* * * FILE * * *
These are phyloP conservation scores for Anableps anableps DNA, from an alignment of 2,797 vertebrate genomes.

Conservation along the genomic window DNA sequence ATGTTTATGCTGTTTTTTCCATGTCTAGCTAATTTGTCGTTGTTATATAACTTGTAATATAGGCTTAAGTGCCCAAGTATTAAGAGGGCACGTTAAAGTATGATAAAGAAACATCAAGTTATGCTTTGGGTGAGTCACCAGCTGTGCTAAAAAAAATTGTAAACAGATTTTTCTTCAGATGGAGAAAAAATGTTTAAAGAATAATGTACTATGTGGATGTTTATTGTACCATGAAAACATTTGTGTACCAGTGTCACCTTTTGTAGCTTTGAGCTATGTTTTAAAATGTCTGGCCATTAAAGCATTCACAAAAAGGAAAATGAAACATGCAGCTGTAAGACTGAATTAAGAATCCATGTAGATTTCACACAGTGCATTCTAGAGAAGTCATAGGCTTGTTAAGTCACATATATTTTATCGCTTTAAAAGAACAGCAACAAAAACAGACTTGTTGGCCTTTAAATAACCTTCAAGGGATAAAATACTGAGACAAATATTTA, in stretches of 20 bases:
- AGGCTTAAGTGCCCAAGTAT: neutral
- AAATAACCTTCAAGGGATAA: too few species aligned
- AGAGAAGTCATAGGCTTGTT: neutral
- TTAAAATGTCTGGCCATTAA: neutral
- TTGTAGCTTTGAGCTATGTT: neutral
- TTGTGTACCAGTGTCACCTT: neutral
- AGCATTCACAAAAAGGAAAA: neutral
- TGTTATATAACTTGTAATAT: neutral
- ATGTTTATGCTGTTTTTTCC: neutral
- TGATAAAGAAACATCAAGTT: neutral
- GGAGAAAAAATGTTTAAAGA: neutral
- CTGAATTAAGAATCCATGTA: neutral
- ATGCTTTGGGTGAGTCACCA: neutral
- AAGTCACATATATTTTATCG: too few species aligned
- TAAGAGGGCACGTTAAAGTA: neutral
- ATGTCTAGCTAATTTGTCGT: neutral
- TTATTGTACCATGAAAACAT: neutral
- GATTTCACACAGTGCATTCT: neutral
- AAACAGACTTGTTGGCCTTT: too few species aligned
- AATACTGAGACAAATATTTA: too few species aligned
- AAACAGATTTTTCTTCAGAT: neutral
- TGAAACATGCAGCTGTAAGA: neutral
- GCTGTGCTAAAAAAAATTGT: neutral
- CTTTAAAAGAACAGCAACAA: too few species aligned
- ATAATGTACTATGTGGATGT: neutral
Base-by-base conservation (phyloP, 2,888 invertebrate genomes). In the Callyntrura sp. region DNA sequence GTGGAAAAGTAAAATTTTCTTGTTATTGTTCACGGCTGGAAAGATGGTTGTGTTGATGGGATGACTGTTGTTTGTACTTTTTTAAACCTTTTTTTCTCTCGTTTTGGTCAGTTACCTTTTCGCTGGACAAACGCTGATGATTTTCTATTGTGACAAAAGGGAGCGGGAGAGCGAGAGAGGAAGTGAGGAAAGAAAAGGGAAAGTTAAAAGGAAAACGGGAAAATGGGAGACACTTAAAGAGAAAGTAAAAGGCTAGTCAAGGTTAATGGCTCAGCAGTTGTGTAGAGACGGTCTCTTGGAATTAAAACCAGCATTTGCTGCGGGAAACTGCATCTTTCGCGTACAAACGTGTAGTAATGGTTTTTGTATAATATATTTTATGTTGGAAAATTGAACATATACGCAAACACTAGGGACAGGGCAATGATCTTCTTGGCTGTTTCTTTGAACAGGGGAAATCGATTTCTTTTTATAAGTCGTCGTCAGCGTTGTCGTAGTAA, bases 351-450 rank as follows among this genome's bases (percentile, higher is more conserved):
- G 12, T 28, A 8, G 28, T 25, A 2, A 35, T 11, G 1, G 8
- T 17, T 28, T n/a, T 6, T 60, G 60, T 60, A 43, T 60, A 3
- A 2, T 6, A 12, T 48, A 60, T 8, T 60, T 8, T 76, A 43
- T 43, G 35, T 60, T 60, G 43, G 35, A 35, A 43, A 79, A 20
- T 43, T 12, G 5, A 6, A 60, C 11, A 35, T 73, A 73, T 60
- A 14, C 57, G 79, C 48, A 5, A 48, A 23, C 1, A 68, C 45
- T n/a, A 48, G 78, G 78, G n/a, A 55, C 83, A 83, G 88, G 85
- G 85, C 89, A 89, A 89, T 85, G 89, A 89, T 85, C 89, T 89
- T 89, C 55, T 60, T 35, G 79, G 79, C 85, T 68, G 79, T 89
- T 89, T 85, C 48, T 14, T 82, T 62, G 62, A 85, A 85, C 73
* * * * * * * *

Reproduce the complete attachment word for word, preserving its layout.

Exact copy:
These are phyloP conservation scores for Anableps anableps DNA, from an alignment of 2,797 vertebrate genomes.

Conservation along the genomic window DNA sequence ATGTTTATGCTGTTTTTTCCATGTCTAGCTAATTTGTCGTTGTTATATAACTTGTAATATAGGCTTAAGTGCCCAAGTATTAAGAGGGCACGTTAAAGTATGATAAAGAAACATCAAGTTATGCTTTGGGTGAGTCACCAGCTGTGCTAAAAAAAATTGTAAACAGATTTTTCTTCAGATGGAGAAAAAATGTTTAAAGAATAATGTACTATGTGGATGTTTATTGTACCATGAAAACATTTGTGTACCAGTGTCACCTTTTGTAGCTTTGAGCTATGTTTTAAAATGTCTGGCCATTAAAGCATTCACAAAAAGGAAAATGAAACATGCAGCTGTAAGACTGAATTAAGAATCCATGTAGATTTCACACAGTGCATTCTAGAGAAGTCATAGGCTTGTTAAGTCACATATATTTTATCGCTTTAAAAGAACAGCAACAAAAACAGACTTGTTGGCCTTTAAATAACCTTCAAGGGATAAAATACTGAGACAAATATTTA, in stretches of 20 bases:
- AGGCTTAAGTGCCCAAGTAT: neutral
- AAATAACCTTCAAGGGATAA: too few species aligned
- AGAGAAGTCATAGGCTTGTT: neutral
- TTAAAATGTCTGGCCATTAA: neutral
- TTGTAGCTTTGAGCTATGTT: neutral
- TTGTGTACCAGTGTCACCTT: neutral
- AGCATTCACAAAAAGGAAAA: neutral
- TGTTATATAACTTGTAATAT: neutral
- ATGTTTATGCTGTTTTTTCC: neutral
- TGATAAAGAAACATCAAGTT: neutral
- GGAGAAAAAATGTTTAAAGA: neutral
- CTGAATTAAGAATCCATGTA: neutral
- ATGCTTTGGGTGAGTCACCA: neutral
- AAGTCACATATATTTTATCG: too few species aligned
- TAAGAGGGCACGTTAAAGTA: neutral
- ATGTCTAGCTAATTTGTCGT: neutral
- TTATTGTACCATGAAAACAT: neutral
- GATTTCACACAGTGCATTCT: neutral
- AAACAGACTTGTTGGCCTTT: too few species aligned
- AATACTGAGACAAATATTTA: too few species aligned
- AAACAGATTTTTCTTCAGAT: neutral
- TGAAACATGCAGCTGTAAGA: neutral
- GCTGTGCTAAAAAAAATTGT: neutral
- CTTTAAAAGAACAGCAACAA: too few species aligned
- ATAATGTACTATGTGGATGT: neutral
Base-by-base conservation (phyloP, 2,888 invertebrate genomes). In the Callyntrura sp. region DNA sequence GTGGAAAAGTAAAATTTTCTTGTTATTGTTCACGGCTGGAAAGATGGTTGTGTTGATGGGATGACTGTTGTTTGTACTTTTTTAAACCTTTTTTTCTCTCGTTTTGGTCAGTTACCTTTTCGCTGGACAAACGCTGATGATTTTCTATTGTGACAAAAGGGAGCGGGAGAGCGAGAGAGGAAGTGAGGAAAGAAAAGGGAAAGTTAAAAGGAAAACGGGAAAATGGGAGACACTTAAAGAGAAAGTAAAAGGCTAGTCAAGGTTAATGGCTCAGCAGTTGTGTAGAGACGGTCTCTTGGAATTAAAACCAGCATTTGCTGCGGGAAACTGCATCTTTCGCGTACAAACGTGTAGTAATGGTTTTTGTATAATATATTTTATGTTGGAAAATTGAACATATACGCAAACACTAGGGACAGGGCAATGATCTTCTTGGCTGTTTCTTTGAACAGGGGAAATCGATTTCTTTTTATAAGTCGTCGTCAGCGTTGTCGTAGTAA, bases 351-450 rank as follows among this genome's bases (percentile, higher is more conserved):
- G 12, T 28, A 8, G 28, T 25, A 2, A 35, T 11, G 1, G 8
- T 17, T 28, T n/a, T 6, T 60, G 60, T 60, A 43, T 60, A 3
- A 2, T 6, A 12, T 48, A 60, T 8, T 60, T 8, T 76, A 43
- T 43, G 35, T 60, T 60, G 43, G 35, A 35, A 43, A 79, A 20
- T 43, T 12, G 5, A 6, A 60, C 11, A 35, T 73, A 73, T 60
- A 14, C 57, G 79, C 48, A 5, A 48, A 23, C 1, A 68, C 45
- T n/a, A 48, G 78, G 78, G n/a, A 55, C 83, A 83, G 88, G 85
- G 85, C 89, A 89, A 89, T 85, G 89, A 89, T 85, C 89, T 89
- T 89, C 55, T 60, T 35, G 79, G 79, C 85, T 68, G 79, T 89
- T 89, T 85, C 48, T 14, T 82, T 62, G 62, A 85, A 85, C 73